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    It's pretty much the same thing as the Sharp 2412 they've been selling in the US(maybe a few slightly different options), in Canada we can buy most taiwan brands under the original builders name instead of rebranded. It's been a great little machine for my needs, darn glad I didn't get a bigger mill like I was gonna at first, hasn't run a whole lot but when it does I'm glad I have it. I just need a turning center a lot more than I need a mill, so I need to make room soon. Manual machines will stay where they are. Cnc will get moved somehow, material and some other stuff too, also want space for welding larger frames and such, no room right now. Compressor is stuck behind the cnc inches from the door. 2nd level of the next shop is gonna be wood working and some other projects. There's now a house about 80' behind where that garage is gonna be, so it'll block most of that, great guy though.

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  21. #39
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    What a nice shop/house/location!!

  22. #40
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    Probably time for an update on the new projects of the past few months.
    Pretty much after 3yrs of feeling like crap and getting that sorted, this year I finally had some energy and motivation to build a little more space, started in July(late...) I picked at it in between jobs.
    So first thing is I needed a bigger spot, got the excavator back in and hammered as much as we could out of that corner.





    Then put down a fairly solid footing and started playing lego's(ICF). The lowest spot of the footing once poured was 1/4" off... most of it was withing 1/8" from back center with a transit...almost went insane...



    Once done playing Lego's it was time to put the floor for the 2nd level on. A friend/neighbor helped me get the LVL on the front/back walls in place and a few of the floor joists started. Then I made a quick hoist and used my Pullzall to lift the joists up and drop them in place. I made a puller to make sure they were pulled tight to the walls as the concrete wasn't in the walls yet. I put the whole floor system on, temporary plywood around to walk on, straightened everything, then poured the concrete in. It's a neat way of doing it instead of using bracing.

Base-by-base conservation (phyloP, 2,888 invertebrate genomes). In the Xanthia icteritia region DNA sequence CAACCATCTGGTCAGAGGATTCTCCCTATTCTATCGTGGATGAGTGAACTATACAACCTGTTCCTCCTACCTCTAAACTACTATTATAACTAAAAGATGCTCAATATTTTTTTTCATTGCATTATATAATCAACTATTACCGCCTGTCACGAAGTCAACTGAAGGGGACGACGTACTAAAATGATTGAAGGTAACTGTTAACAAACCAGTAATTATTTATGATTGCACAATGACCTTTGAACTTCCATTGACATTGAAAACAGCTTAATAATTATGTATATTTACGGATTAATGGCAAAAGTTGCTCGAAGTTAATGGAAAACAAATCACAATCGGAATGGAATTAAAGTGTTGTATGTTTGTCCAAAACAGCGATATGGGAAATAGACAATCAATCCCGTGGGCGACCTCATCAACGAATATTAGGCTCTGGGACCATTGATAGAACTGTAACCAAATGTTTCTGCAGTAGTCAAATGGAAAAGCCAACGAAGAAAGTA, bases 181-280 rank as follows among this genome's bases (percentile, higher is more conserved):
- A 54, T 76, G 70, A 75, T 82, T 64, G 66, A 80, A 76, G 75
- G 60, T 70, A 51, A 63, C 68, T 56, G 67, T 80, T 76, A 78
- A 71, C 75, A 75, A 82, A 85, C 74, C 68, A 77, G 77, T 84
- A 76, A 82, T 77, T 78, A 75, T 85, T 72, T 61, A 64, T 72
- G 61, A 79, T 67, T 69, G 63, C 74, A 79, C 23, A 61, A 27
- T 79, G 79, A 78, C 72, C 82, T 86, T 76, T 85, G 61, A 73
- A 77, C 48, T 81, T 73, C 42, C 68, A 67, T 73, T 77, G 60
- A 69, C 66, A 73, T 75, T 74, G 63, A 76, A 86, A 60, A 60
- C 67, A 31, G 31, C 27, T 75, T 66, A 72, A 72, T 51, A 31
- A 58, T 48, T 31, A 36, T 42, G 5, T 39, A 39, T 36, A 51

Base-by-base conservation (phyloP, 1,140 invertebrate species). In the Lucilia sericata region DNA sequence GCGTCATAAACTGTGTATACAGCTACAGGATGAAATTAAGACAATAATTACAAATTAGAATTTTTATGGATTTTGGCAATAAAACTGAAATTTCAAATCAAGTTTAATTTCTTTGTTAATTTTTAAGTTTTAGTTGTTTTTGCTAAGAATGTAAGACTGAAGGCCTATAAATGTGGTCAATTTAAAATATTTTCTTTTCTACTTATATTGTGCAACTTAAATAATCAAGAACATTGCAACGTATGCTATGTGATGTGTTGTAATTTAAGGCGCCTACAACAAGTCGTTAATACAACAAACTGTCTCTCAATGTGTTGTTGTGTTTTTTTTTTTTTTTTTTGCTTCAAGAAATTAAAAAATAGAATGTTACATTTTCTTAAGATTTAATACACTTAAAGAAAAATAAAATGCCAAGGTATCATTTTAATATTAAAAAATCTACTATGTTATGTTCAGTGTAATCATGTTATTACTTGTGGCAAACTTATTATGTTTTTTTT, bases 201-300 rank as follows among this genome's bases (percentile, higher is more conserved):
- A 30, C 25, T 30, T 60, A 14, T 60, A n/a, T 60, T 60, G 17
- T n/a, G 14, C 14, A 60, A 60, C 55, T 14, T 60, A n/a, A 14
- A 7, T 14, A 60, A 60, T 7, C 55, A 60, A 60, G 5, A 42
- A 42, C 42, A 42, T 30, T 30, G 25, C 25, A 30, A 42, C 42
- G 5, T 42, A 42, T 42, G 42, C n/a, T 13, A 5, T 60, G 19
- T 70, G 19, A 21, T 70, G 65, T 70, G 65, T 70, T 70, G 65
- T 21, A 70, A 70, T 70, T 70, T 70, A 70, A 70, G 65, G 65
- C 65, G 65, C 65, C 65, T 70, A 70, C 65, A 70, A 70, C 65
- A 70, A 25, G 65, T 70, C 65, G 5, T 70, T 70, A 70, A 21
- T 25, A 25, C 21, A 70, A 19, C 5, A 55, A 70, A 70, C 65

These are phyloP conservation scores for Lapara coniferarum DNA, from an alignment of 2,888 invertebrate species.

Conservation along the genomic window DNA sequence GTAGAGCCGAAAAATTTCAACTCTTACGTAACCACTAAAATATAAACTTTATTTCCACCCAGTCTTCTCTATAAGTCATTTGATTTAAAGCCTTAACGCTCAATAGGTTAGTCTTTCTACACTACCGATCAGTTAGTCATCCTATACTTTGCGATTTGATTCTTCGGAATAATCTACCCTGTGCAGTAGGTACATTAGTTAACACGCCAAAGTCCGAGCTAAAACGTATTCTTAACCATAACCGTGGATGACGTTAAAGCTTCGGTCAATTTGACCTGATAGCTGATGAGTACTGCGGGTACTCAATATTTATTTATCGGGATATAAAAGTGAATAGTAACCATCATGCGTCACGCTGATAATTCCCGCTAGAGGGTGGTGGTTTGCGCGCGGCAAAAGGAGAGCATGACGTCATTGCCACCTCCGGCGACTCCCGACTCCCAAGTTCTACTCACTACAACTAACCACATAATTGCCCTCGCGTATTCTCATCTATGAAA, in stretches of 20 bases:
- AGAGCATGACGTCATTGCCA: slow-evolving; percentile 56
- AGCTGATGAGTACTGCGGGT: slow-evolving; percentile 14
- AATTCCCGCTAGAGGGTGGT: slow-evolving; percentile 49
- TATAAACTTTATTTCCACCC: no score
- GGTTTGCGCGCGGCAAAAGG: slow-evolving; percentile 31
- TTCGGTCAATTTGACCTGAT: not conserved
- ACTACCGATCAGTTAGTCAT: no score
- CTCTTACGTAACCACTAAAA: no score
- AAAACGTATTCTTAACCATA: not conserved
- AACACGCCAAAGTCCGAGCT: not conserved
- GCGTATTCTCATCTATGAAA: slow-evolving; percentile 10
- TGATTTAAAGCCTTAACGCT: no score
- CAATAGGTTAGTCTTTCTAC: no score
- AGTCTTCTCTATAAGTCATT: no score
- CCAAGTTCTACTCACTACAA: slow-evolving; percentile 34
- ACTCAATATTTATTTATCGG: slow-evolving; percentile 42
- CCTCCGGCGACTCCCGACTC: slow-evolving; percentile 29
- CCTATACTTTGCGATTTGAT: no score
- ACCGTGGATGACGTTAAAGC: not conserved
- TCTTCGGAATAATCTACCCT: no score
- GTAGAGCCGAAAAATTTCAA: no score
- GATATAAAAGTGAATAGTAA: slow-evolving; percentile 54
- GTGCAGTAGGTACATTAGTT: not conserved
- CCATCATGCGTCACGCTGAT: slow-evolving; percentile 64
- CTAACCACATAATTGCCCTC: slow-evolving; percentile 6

Then figured I'd need a roof on it. It was getting into the fall and really debated tarping it all over until spring time. Framed the 2nd level with the 2x10's that had been used to make the footing forms(with a sealing agent first and washed after).
    Used the gantry I had made a few years ago to move/assemble my machines in order to lift and wheel the roof trusses into place, worked pretty slick. I ended up with 7'6" on the 2nd level.
    10' ceiling in the shop.



    This is close to what it is now, except with 3' of snow all around and temporary stairs. The inside is all insulated, drywalled, upstairs painted. Still crack filling the lower level, haven't had much time the last couple months, gotta make parts sometimes eh... so when the snow is gone I'll do the siding, heat pump/air conditioning, finish a bit of electrical and do a proper set up permanent stairs. Really thinking about doing a stainless structure, maybe wood decking, or all stainless... I already put stainless anchors through the concrete to bolt it all onto.





    I figured my BTU losses thanks to it only being heated with resistive electric right now. If I keep it at 68F inside when its -0F outside, 10,000btu/hr (about 3kw), so a heat pump and a few machines in there will keep warm easily. It's all piped for infloor heat but I don't plan to hook it up.
    It's not very big for big enough for my needs, about 2x more space that I have right now, not counting that can be done with the 2nd. Now it'll be mostly a studio, and packaging area if another project gets going(time eh..)